Well, if it makes you feel better, you can always think that each "tunnel" was in fact a section of an inter-dimensional multiverse connected by "safe" intersections. The creatures can roam in their own tunnels but cannot enter the other tunnels. And as long as those two dolts stay IN the intersections and eat their bats, they're safe and sound. So, Keep Calm and Stay in the Intersections. Or maybe TCK just ordered the creatures to scare them to death, without doing no harm. Creatures are just a sort of spooky anti-theft device. OR it was just a joke, probably because is one of the few stories where the host is involved (Uncle Creepy's origin story was a sort of joke, too).
When I was young, there was this comic strip about an old lady tycoon named Agatha Crumm. She was cunning, those two guys wouldn't have fooled her. Maybe Miranda was her dumb sister.
When I think about EC horror, I visualize Davis art. That is fun, because I happen to like Ingels much more than Davis.

Ryan Anthony said...

Thanks for the warning, Pappy, cuz I certainly would've been complaining about the ending of that story. Hell, I'm not sure Feldstein thought through the plot before scripting it; any fool cop would've put 2 and 2 together pretty quickly and collared those two jerks before their 3rd burglary. And the whole thing seemed pretty rushed: here are some zombies, now some vampires, now some mummies...! Felt like a filler piece to me. Nice art from Davis, though, as always. His cartoony style was appropriate for this one.

Well, Pap, I think this is my first Halloween as a commenting member of your blogzine, and I just wanted to take a moment to tell you how you've influenced my reading and collecting. You already know I bought that Boody book on your recommendation and that I've opened up to acquiring coverless issues, but I don't think I've mentioned the fact that I'm often on eBay and Amazon now browsing for classic collections and reprints, such as the set of 90s Basil Wolverton Spacehawk reprints I just got (as well as a 3D issue with his apocalyptic art in it), and the two thick books of ME crime comics I just ordered. I've been a golden-age fan for years, but my fandom has intensified since becoming "active" on your blog. I don't read so many new comics anymore--I keep up with the Superman books out of a sense of loyalty, I guess--but I do spend a lot of time and money on the classics, and I'm having a ball doing it. Thanks for really deepening this world for me, Pappy, and increasing my appreciation for some terrific writers and artists.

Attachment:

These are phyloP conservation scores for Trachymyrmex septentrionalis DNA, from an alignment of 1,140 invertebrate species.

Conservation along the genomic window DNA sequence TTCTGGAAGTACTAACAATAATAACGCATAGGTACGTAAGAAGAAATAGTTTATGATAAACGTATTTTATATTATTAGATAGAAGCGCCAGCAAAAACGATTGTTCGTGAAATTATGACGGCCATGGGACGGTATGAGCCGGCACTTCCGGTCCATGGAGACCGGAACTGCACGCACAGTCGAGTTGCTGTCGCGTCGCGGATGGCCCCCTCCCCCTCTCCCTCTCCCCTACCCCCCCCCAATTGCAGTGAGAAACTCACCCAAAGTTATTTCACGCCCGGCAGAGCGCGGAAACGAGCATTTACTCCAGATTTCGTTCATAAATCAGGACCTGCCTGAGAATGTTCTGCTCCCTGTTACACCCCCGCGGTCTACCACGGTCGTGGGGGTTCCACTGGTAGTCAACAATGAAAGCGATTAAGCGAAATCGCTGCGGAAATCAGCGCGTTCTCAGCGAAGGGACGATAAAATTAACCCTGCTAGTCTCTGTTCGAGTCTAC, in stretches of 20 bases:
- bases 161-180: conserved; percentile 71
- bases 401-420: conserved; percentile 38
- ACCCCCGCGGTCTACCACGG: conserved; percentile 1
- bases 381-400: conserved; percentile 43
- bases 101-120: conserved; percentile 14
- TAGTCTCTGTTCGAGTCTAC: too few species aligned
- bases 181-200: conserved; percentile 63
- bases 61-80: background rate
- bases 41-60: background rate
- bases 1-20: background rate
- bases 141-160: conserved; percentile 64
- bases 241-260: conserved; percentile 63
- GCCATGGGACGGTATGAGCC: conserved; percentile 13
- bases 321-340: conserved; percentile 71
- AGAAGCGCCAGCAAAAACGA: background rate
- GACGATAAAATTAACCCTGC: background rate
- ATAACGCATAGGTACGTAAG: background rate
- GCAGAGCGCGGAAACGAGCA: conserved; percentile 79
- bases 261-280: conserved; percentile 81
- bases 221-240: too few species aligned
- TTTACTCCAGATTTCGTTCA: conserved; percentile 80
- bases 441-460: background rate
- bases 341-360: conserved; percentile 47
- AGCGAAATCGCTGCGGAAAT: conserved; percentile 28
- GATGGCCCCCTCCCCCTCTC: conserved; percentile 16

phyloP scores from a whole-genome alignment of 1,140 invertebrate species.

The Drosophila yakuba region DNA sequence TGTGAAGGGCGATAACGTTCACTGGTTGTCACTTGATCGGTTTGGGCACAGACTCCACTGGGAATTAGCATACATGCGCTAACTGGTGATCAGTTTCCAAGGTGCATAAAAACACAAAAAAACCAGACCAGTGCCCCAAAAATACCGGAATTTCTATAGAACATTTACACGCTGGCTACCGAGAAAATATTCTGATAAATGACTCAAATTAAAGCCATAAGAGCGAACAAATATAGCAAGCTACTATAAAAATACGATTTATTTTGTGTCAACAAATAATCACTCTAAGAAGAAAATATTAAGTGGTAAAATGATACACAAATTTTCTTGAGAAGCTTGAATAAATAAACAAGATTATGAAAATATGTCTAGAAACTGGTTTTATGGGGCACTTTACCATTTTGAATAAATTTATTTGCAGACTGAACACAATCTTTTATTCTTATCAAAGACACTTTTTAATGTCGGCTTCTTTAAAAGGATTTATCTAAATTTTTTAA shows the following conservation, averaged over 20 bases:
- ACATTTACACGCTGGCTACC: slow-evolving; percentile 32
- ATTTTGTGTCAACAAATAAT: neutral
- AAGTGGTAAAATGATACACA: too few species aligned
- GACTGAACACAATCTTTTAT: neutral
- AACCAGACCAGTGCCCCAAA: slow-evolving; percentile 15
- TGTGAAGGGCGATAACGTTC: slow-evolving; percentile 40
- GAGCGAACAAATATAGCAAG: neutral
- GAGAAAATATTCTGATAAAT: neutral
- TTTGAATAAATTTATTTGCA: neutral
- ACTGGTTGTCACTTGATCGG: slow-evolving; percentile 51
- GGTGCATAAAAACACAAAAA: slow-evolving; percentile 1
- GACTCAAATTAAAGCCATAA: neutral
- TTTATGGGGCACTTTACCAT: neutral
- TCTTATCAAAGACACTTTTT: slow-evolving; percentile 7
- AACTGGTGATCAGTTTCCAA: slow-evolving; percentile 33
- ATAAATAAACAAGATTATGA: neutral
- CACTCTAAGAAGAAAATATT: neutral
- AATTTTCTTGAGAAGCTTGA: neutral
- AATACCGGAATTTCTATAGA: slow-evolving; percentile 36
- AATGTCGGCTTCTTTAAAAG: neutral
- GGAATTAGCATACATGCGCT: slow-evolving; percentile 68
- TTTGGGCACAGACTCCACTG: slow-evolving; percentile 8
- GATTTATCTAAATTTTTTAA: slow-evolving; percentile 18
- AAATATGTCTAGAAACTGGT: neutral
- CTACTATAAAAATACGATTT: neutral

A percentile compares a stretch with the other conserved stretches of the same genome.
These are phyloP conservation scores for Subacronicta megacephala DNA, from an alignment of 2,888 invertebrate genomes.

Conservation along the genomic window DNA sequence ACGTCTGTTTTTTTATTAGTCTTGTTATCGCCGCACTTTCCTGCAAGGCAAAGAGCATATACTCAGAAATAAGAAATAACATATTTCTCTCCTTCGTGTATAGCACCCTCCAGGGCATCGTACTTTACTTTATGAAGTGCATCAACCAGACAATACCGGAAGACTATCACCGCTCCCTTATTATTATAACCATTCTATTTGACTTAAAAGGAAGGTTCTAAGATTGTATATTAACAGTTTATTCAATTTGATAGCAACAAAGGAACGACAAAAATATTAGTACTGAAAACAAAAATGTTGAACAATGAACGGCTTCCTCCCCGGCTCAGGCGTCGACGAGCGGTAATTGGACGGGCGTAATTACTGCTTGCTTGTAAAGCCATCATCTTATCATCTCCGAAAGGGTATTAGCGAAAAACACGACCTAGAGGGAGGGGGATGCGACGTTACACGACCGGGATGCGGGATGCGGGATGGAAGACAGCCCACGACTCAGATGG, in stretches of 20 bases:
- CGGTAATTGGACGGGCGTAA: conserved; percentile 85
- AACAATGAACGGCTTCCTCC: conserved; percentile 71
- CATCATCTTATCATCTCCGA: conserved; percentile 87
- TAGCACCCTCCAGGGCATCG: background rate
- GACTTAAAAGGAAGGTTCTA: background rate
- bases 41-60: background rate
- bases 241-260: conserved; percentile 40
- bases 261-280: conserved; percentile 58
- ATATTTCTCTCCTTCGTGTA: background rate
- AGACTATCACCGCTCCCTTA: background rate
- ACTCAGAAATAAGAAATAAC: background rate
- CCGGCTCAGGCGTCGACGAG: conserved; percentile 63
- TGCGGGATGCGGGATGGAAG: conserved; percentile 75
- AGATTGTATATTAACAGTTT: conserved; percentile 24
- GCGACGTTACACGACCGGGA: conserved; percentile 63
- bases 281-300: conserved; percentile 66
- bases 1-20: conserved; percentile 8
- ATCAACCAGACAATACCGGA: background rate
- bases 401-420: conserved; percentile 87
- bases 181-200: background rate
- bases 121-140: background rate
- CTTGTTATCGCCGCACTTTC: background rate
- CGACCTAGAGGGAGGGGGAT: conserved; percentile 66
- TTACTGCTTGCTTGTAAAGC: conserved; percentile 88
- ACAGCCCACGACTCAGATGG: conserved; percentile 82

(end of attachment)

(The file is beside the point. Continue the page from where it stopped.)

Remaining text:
Speaking of Superman, I'm dressing up as him (in a cobbled-together costume, complete with red shoes) and giving out candy Saturday evening. Don't poison the kids, Pap!

Pappy said...

J D, I think you should be a science fiction writer. Interdimensional multiverse tunnels, wow. I'm sure on his best day Albert Feldstein, who wrote the story, would not have thought of that. Of course, that wasn't his intention, either...just another jokey story to lighten the sometimes oppressive and grim tone of the EC horror comics.

I think the EC artists inspired each other. I know Jack inspired Johnny Craig, who wanted to be able to emulate Davis, or at least his speed. Jack could draw a story in a couple of days, then save it for a few days before turning it in so the editors didn't think he was rushing it. Craig was very slow by comparison. As for Ingels, he certainly influenced later artists like Bernie Wrightson, from my generation.

Pappy said...

Ryan, I appreciate your note more than you know. Knowing that someone is getting something out of my blog lets me know I must be doing something right. It is a good feeling.

What I would like to do with this blog in presenting what I do is just communicate the sense of fun in the old comics. Even when I am complaining about them I am still having fun reading them.

So, good luck on your collecting. You are doing what I did, collecting comics in less-than-perfect shape, just for reading. I see no fun in just collecting and putting the unread comic on a shelf or in a safe deposit box. Might as well collect stamps or coins if that's all you want to do.

Karswell said...

Thank you, Pap! I have to say, you still have the best comic blog on the web-- the rest of us blahhgers only hope to someday archive the awesome amount of excellence that you have!

Daniel [] said...

Pappy, your theory that these are Grimm(er) fairy tales is certainly worth pondering.

J.D., I got a brief note of thanks from Bill Hoest after I wrote to the syndicators of Agatha Crumm, hoping that they'd collect those strips into a book. (There was later a mass-market paperback book.)

Pappy said...

Ah, shucks, Karswell. I'm blushing. Thanks, pal, for the compliment. Right back atcha, too.

Brian Barnes said...

Happy Halloween Pappy!

I wish I could get to reading your blog quicker, I hate to leave comments a couple days after that fact. I don't really think of this one as a shaggy dog story because it's basically a comedy piece. The ending is a punchline, not a grisly comeuppance. Something Al knew well from his days of silly headlight humor comics. It also gave Davis the chance to go through all his monster types!

Al didn't do very many of these types of stories during EC's days. This is almost fan-fic-ish.

And double what Karswell says!